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* Remember the student mobility Bucharest summit

Written By: Nic Mitchell - May• 17•13

Here are some of my early stories and blogs from April and May 2012 in the lead-up to the 2012 Bologna Process Ministerial Conference held in Bucharest at the end of April. Originally posted under ‘UNI NEWS AND VIEWS” on this website, they provide a useful reminder of where we were a year ago with the whole question of cross-border student mobility in Europe.

STUDENT MOBILITY
NOW ON THE AGENDA
May 2012

No barriers for students at Bologna

Nic Mitchell reports on moves by Ministers to encourage greater student mobility to strengthen the European Higher Education Area.

STUDENT MOBILITY was high on the agenda at the 2012 Bologna Process Ministerial Conference held in Bucharest at the end of April.

Held every three years, these ‘summits’ are designed to focus attention on creating a living and workable European Higher Education Area (EHEA) – a key plank in the educational revolution that government ministers wanted to sweep Europe when they launched the so-called ‘Process’ at a meeting in Bologna in June 1999.

Since then, progress has been slower than many predicted, particularly in terms of ‘tearing down the barriers’ to the movement of students and staff across national borders.

When they last met in Leuven/Louvain-la-Neuve in 2009, the Ministers set themselves the goal of 20% of European students spending at least three months studying in another country by 2020.

Ambitious target

While precise figures are notoriously difficult to obtain on outward student mobility, I do know from my own research that the British government estimated that less than 2% of UK domiciled students were enrolled in foreign tertiary education in 2010.  So, for the Brits at least, that is a ten-fold increase in outward mobility in a decade.

And not only do the Education Ministers want to see more students, early stage researchers, teachers and other staff in higher education going abroad to help Europe ‘internationalise’ themselves and their education systems and institutions – but they also want to see a better balance between inward and outward mobility.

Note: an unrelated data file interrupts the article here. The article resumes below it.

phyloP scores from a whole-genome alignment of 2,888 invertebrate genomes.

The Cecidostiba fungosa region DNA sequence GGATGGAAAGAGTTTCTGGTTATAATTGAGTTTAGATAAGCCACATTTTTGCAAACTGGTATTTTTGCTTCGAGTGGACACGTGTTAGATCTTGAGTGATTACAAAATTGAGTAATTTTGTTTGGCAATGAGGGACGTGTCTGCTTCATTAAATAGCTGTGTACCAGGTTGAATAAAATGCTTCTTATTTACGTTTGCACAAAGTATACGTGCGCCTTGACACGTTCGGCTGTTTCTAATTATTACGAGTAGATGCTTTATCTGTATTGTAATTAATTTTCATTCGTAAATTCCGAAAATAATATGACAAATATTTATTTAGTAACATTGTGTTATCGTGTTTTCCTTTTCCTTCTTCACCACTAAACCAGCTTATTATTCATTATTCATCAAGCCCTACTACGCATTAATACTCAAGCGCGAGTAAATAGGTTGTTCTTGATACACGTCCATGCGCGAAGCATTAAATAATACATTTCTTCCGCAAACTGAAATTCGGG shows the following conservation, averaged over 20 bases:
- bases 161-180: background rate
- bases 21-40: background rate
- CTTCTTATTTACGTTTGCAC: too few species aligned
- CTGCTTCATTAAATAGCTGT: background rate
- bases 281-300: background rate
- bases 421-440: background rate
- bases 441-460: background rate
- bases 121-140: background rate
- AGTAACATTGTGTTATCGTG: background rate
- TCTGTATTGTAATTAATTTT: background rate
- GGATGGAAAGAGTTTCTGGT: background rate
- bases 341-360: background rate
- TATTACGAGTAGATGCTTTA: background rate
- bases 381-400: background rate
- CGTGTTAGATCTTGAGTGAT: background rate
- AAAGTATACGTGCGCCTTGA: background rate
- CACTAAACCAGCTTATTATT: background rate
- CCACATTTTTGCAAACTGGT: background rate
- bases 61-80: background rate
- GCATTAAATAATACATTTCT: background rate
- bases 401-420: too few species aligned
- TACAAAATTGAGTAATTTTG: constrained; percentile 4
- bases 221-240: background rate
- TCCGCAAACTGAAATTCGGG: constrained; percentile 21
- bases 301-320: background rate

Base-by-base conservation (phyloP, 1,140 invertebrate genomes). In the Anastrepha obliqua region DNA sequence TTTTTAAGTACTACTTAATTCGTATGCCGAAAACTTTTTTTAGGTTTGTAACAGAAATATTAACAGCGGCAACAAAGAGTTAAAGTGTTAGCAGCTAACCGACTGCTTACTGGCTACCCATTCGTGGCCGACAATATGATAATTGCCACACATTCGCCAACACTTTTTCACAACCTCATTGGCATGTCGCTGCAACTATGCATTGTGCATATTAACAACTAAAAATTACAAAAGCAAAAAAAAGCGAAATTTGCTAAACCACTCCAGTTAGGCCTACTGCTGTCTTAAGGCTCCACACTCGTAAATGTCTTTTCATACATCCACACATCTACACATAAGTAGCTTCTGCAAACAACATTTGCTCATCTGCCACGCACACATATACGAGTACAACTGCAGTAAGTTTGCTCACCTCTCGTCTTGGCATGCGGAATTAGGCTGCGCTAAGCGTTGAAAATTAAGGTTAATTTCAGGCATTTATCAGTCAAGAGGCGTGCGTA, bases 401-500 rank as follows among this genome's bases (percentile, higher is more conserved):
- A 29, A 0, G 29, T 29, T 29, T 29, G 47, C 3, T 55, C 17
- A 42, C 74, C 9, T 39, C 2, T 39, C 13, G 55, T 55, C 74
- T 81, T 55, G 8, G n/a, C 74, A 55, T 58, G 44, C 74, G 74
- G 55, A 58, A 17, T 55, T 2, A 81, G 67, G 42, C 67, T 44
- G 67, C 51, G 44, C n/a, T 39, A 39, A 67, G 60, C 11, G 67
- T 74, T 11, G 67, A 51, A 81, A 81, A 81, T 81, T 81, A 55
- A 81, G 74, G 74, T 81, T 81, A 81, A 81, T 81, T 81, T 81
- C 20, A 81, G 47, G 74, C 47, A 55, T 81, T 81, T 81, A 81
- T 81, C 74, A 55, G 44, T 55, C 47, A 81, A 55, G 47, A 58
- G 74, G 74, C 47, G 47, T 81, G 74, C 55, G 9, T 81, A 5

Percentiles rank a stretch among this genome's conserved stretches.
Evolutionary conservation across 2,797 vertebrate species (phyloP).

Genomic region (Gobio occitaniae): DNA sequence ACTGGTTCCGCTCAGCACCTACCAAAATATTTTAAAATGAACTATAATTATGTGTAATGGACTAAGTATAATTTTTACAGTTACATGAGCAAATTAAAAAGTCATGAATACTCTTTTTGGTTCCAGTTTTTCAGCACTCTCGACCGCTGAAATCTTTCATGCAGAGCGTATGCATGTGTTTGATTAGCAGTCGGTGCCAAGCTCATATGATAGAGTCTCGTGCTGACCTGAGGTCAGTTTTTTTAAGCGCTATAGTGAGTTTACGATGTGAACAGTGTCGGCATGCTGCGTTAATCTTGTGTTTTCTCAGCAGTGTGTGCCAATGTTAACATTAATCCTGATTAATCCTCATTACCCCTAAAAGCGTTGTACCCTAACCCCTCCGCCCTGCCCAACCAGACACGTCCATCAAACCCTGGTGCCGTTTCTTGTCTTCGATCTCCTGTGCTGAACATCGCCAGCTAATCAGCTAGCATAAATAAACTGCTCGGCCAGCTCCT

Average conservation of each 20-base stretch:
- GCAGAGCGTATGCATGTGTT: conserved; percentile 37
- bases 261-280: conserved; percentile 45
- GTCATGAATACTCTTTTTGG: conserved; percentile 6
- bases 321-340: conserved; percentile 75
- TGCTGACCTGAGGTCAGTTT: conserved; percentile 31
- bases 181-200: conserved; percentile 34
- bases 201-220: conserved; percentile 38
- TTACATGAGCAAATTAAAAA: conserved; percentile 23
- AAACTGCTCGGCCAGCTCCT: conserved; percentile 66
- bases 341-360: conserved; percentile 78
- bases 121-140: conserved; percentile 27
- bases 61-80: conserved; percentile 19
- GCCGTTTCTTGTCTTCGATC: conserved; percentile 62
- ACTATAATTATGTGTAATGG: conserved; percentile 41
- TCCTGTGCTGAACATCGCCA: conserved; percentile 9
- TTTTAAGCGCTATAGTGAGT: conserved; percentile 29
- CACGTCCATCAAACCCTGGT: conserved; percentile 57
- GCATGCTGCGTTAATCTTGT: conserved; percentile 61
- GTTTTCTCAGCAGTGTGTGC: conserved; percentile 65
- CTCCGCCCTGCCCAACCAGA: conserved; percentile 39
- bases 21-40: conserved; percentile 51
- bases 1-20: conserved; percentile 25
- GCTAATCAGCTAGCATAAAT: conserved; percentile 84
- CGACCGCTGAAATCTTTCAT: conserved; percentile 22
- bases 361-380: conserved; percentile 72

That’s going to be another problem, especially for a country like the UK. The British Council reported last year that while there were 370,000 international students in the UK, there were just 33,000 UK students overseas.

So, what’s to be done?

Well, since the Leuven/Louvain-la-Neuve conference three years ago, a Mobility Working Group, chaired by Peter Greisler from Germany, has been trying to produce precise benchmarks to monitor progress, identify problems to a better balance of incoming and outgoing students and looking for examples of good practice.

They discovered structural, legal, financial and other obstacles to mobility of students and staff, such as:
* financing of mobility (including portability of grants and loans and improved information on funding possibilities)
* recognition, curricula, legal and administrative obstacles
* language issues
* lack of motivation and information.

They also found very diverse national mobility strategies and the perception of mobility obstacles, depending on the target group.

Among their conclusions was that Europe should prioritise learning mobility, not cultural exchange; and even where there are specific imbalances, mobility itself is good and therefore should not be restrained. But they did say action should be taken to avoid ‘brain gain, brain drain’ scenarios.

There is also the need to implement national / international mobility strategies with measurable indicators.

The most controversial point revolved around the minimum duration of mobility for the target. Despite some opposition from those wanting to record shorter periods, the Working Group stuck to its guns and decided to recommend only monitoring mobility experiences abroad worth at least 15 European credit transfer system (ECTS) credits, or three months in duration.

They also wanted quality assurance tools used for promoting mobility in the EHEA. ‘Academic staff members need to be part of the strategy – they can act as motivators and multipliers,’ the Working Group declared.

So, what does it all mean for higher education communicators?

Well, again looking at things from the UK, there’s been a flurry of activity since the Bucharest meeting, with the main newspapers read by academics focusing on Bologna for the first time in ages.

Mind, it wasn’t all positive! Peter Scott, a professor of higher education studies, at the London-based Institute of Education, provoked some of his academic colleagues in an ‘Opinion’ piece in The Guardianentitled: ‘A universities revolution that excites the world… except England.’

Perhaps, more positively, the British Universities and Science Minister David Willetts told Times Higher Education (3 May, 2012) that he was “very pro student mobility”, adding: “I’m keen to encourage those who wish it to do some of their study overseas. If there are barriers, I want to remove them.

The ‘Mobility for Better Learning’ strategy finally adopted agreed that all member countries develop and implement their own internationalisation and mobility strategies with concrete aims and measurable mobility targets.

It wants to include both the 15 ECTS credits or three months periods spent abroad, plus those who obtain their degree abroad in the 20% target, and to strive for ‘better balanced mobility in the EHEA’ – hence the flurry of activity by the UK.

It also wants to increase mobility ‘through improved information about study programmes’ and ‘shorter response times for international applications’ as well as better web-based information about study programmes.

The strategy also wants to explore the ‘potential of using common standards for the description of study programmes.’